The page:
We landed in Milan with enough time to check out Milan’s famous shopping district, Quadrilatero d’Oro. We strolled in and out of shops for an hour before walking past the duomo and down to a small restaurant where we enjoyed Risotto al Milanese.
Vivian and I checked into our beautiful hostel called New Moon Resort. It has a contemporary style coming area with WiFi and dormitory style living with private bathrooms. Breakfast, Wifi, and linens are provided in this self-proclaimed next generation hostel. It’s not too far outside the historic center, either.We took an early tram the next morning we anxiously awaiting our Leonardo Da Vinci themed tour. Our tour guide, Andrea was very knowledgeable and spoke eloquently about Leonardo’s time in Milan. Did you know The Last Supper was commissioned in 1495 by Ludovico Sforza and took four years to complete?
At the time, Leonardo experimented with a wood technique on a wall. He mixed egg yolks and pigments to create color for his masterpiece. Sadly, the work faded due to humidity and underwent a 21-year restoration in 1977. In a bit of a miracle, the WWII bombings destroyed the two outer walls but left the north wall that contained the painting standing.
Leonardo’s aim was to capture the most poignant moment when Jesus reveals that one of his disciples (Judas) will betray him. Leonardo took over two years to find the right portrait for Judas, the main star of the painting other than Jesus. Leonardo found most of his character portraits in the streets of the local Market place. Unfortunately, a few years later, the dry plaster of the wall painting would begin to crack as it absorbed water. Despite the painting being damaged, the painting is still one of the greatest masterpieces of all time.
Next, we visited Santa Maria delle Grazie, where Ludovico’s wife Beatrice was entombed when she died giving birth to the couple’s third child. Da Vinci painted numerous works for the Sforza family when he came to Milan including portraits of the Duke’s mistresses. The church is a Gothic and Romanesque style church because Ludovico had Donato Bramante, his architect rebuild the center where the cupola is because he was unhappy with it.
Da Vinci also drew plans and even created a terra cotta mold of Ludovico’s father Francesco on a horse that was to be placed in the courtyard of the Sforza castle, which of course was built by the Visconti family dynasty. The French later destroyed this when they overthrew the Sforza Duke.
After the Leonardo tour, we went to the castle museum to see Michelangelo’s unfinished Pieta. Rodanini. Leonardo also painted a fresco on the ceiling in this castle where Ludovico Sforza lived, which we were able to see.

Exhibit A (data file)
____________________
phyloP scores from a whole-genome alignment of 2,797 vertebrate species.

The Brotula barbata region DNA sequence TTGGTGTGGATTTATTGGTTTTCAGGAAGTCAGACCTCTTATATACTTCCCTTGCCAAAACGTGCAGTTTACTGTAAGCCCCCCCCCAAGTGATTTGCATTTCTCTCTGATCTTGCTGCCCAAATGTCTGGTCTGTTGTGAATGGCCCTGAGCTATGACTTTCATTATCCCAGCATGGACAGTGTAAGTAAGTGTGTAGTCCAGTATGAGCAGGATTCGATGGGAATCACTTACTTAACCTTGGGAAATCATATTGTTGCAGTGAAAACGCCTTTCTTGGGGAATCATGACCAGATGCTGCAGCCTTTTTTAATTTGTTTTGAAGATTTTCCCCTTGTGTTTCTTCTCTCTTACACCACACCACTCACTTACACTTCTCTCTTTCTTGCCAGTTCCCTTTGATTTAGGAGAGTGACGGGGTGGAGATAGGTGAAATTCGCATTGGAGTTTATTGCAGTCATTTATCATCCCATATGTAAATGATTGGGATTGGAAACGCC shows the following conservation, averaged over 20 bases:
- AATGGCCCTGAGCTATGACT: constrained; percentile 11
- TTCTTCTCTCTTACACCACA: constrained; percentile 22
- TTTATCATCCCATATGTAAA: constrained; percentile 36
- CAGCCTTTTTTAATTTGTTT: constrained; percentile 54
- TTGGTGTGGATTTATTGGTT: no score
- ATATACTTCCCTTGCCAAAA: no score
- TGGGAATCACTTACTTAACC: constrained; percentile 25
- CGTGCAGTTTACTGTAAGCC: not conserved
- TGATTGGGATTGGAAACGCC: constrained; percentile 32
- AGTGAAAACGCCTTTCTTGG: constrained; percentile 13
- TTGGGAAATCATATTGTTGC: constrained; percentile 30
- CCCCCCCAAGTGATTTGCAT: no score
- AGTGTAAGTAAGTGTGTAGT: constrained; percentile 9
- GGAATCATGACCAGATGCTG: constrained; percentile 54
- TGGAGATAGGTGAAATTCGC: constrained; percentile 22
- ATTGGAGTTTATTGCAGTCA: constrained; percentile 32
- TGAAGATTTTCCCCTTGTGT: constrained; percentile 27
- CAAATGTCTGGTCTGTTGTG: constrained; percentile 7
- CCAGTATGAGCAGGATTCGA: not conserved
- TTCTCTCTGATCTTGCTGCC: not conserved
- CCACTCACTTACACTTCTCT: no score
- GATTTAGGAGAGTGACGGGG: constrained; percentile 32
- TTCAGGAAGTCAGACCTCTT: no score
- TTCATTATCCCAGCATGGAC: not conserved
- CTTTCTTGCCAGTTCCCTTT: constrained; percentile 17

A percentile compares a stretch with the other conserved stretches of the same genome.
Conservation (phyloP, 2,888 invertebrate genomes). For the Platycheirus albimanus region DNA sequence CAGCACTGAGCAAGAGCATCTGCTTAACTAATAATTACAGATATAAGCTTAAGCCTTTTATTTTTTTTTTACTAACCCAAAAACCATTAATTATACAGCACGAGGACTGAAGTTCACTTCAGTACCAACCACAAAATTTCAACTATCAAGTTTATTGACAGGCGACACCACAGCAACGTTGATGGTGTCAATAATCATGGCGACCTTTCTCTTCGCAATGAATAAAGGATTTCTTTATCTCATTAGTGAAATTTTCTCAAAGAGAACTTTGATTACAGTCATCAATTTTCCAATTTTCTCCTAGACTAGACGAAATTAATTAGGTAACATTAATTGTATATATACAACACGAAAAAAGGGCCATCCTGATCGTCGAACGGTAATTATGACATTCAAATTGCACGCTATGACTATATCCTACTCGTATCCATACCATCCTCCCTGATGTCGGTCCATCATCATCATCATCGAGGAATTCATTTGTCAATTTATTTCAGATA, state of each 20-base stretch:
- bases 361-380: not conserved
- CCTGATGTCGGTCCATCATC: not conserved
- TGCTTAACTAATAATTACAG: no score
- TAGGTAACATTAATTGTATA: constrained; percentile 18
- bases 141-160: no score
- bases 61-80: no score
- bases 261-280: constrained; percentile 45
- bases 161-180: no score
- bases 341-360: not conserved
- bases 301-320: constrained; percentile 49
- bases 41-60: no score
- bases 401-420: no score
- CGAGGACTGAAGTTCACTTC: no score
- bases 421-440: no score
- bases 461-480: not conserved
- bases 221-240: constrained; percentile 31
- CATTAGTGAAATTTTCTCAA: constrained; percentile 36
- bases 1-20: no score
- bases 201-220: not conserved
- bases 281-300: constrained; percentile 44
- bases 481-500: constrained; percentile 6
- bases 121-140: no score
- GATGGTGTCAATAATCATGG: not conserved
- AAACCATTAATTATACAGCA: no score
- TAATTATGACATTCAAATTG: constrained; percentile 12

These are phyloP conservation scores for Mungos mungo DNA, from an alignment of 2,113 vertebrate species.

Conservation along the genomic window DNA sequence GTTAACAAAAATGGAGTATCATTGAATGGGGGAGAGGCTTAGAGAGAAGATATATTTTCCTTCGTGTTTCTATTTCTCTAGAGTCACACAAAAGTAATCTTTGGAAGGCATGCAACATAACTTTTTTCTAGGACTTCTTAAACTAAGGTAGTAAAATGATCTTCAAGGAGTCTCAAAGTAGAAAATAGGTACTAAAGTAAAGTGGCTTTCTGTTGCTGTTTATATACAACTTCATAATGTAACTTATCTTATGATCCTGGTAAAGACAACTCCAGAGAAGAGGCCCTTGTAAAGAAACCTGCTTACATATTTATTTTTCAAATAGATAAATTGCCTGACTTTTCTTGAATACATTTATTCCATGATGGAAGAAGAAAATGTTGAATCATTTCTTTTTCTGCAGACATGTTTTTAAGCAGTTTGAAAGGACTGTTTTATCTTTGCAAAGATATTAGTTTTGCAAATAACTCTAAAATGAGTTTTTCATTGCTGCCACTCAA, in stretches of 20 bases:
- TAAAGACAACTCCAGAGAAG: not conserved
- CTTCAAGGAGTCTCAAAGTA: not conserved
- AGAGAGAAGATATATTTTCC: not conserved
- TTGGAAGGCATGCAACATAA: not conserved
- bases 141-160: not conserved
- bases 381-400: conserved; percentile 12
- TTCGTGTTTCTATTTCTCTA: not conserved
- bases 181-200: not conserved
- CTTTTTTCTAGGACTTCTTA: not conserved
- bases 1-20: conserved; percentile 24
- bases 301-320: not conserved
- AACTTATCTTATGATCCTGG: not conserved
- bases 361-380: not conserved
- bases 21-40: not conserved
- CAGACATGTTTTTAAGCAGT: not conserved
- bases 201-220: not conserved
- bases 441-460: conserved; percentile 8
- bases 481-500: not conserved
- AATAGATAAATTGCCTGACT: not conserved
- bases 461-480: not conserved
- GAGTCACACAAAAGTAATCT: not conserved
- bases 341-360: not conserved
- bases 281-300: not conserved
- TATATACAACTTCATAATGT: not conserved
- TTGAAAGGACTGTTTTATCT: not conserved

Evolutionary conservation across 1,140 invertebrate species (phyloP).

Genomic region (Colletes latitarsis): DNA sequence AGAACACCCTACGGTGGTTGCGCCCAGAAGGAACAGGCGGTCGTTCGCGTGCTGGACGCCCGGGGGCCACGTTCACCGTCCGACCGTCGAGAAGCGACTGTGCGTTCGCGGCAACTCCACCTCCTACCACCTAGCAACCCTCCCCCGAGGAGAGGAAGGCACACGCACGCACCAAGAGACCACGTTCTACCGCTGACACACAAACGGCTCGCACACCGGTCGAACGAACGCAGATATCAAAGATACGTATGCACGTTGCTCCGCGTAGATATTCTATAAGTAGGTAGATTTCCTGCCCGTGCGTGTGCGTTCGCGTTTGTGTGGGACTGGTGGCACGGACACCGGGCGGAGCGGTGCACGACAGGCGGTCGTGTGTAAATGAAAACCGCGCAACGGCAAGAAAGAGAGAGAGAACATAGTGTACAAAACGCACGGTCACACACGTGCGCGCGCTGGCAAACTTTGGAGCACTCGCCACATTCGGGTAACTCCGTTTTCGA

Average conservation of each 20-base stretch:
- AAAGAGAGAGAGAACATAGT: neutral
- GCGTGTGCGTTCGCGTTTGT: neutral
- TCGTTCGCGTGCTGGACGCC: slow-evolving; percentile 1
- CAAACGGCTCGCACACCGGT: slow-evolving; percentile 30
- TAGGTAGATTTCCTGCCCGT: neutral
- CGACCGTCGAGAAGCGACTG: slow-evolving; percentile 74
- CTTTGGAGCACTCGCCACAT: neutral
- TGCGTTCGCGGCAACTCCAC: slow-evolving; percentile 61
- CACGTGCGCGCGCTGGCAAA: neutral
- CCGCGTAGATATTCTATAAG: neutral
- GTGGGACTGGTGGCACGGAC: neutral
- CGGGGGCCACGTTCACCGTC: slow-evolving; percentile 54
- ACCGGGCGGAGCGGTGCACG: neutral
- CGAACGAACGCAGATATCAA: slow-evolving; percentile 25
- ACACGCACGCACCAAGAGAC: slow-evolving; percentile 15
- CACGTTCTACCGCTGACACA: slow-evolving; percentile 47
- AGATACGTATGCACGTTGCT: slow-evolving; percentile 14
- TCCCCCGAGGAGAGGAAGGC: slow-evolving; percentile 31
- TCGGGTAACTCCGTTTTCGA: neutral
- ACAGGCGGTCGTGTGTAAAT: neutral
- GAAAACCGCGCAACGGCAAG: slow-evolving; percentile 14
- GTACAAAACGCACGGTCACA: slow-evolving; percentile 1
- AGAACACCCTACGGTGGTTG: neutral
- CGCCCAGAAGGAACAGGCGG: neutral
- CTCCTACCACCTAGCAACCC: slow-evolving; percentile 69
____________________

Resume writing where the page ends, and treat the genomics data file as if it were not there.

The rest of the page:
Just outside the castle lay a humongous park that contains a modern arena, used for track and sports and an Arc, called the Arc of Peace and similar to the Arc of Constantine and Titian in Rome.
Back in the center, we climbed to the terrace of the il duomo, which is the largest Gothic church in Italy. The terraces were packed with tourists but we admired the architecture and soaked up the sun. It’s not a trip to an Italian city without seeing the duomo!
Inside the duomo was just as nice as the outside, though not the best that I have seen. It was lavishly decorated with frescoes and oil on canvas paintings.
After the duomo and enjoying the piazza, we walked the Ambrosiana Gallery where we were exposed to famous works by Caravaggio, Raphael, Titian, and Leonardo Da Vinci. We saw Caravaggio’s basket of fruit, an ornate painting with such detail you’d wonder if it was actually real. We looked at the sketch of Raphael’s School of Athens. In addition to the Greek intellectuals, he portrayed. He had Da Vinci pose as Plato, Michelangelo as Hereclitus, and Bramante as Euclid. Raphael himself also appears. Da Vinci’s self-portrait is currently on display in Japan so we didn’t get to see that, though.
Da Vinci’s Codex Atlanticus is housed in the library on the bottom floor of the museum
. The room is dimly lit. There are books, wall-to-wall from ceiling to floor. In the center of the room are twenty pages of this codex that was bound by the sculptor, Pompeo Leoni. This codex contains notes on mechanical science, mathematics, astronomy, geography, botany chemistry, and anatomy. It is written in Leonardo’s famous backwards writing.
I thought that if this man was able to master backwards writing without a single mistake or hesitation in his writing, he must be a genius, and he was. This was my bread and butter, the codex was the second most important thing for me to see in Milan, and I’m so glad that I did.
We spent the last few hours of the day window-shopping, and sometimes buying, all the way back to the shopping district. Following some apertivo by the duomo, and we called it a night.
On our last day in Milan, we went to the Navigli District, which is like a mini Venice. A canal runs though the area as the canals run through Venice. This one is fed by the Arno River. Browsing the shops became tiresome so we stopped for lunch before returning the heart of Milan. The saying goes you haven’t been to Milan unless you have visited the shopping district. We did three times. We finally began our journey home a little after five o’clock. Even though we were stranded in Rome overnight because our flight was delayed, we made it back to Viterbo on Monday morning.